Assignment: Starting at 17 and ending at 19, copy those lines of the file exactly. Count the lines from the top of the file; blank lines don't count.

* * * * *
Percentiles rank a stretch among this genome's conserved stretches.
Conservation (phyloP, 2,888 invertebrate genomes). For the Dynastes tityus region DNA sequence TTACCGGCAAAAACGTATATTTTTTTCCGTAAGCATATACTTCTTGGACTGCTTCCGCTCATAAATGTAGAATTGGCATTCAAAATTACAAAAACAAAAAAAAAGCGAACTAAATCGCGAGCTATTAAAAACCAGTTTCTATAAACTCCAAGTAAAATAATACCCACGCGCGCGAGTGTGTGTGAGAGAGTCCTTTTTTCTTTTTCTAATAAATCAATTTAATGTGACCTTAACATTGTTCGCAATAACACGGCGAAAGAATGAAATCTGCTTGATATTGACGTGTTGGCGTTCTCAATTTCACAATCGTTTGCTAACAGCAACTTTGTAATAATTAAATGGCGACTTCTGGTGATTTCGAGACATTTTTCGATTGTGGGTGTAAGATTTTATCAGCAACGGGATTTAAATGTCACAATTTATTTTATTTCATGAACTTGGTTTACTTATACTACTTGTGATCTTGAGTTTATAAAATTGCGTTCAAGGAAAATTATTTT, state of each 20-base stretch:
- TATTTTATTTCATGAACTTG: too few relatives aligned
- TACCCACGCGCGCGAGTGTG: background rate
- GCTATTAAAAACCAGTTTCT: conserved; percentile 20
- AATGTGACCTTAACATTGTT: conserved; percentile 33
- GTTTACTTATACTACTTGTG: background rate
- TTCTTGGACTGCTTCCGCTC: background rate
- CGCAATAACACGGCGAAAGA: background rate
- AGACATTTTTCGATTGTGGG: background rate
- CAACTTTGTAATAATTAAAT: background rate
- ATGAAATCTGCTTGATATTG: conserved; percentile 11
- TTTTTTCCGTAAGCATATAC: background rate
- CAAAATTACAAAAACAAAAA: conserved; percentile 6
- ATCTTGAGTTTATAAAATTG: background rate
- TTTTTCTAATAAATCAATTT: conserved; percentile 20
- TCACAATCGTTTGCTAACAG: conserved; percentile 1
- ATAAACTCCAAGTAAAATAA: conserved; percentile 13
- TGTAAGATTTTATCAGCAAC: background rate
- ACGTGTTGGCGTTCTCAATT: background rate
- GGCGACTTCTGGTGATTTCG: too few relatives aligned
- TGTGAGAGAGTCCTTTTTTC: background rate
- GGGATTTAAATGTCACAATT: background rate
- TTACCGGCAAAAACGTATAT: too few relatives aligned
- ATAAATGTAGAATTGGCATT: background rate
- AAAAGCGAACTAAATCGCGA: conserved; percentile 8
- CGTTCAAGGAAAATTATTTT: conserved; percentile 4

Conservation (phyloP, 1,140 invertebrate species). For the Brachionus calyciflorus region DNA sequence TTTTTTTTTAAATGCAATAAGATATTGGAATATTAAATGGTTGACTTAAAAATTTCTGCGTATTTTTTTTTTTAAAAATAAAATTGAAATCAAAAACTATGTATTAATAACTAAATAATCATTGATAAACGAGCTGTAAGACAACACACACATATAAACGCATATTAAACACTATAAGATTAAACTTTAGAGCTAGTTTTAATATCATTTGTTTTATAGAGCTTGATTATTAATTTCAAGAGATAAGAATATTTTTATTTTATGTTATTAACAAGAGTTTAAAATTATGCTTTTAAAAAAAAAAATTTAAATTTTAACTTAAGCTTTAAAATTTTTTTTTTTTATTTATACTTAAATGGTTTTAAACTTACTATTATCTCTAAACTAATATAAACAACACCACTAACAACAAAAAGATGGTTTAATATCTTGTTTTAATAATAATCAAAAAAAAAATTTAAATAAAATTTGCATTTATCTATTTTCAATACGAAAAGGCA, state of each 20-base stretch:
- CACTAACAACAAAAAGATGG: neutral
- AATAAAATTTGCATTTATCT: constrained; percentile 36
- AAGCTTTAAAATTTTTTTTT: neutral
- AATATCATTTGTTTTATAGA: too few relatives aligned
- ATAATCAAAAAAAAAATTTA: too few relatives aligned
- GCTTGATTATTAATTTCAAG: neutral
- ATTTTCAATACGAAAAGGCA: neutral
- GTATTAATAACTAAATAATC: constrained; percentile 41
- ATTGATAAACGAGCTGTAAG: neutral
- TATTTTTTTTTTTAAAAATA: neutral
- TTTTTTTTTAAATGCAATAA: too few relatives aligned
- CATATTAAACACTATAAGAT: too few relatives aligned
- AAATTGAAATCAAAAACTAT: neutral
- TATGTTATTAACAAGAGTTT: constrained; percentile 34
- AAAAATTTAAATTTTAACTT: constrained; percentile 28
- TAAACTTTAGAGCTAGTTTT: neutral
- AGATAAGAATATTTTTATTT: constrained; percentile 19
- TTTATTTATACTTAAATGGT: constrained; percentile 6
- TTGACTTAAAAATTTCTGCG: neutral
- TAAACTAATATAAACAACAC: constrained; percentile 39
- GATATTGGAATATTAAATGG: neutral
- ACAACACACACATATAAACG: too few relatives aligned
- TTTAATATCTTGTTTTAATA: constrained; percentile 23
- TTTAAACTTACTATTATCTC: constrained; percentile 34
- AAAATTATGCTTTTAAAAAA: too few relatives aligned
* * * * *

- TCACAATCGTTTGCTAACAG: conserved; percentile 1
- ATAAACTCCAAGTAAAATAA: conserved; percentile 13
- TGTAAGATTTTATCAGCAAC: background rate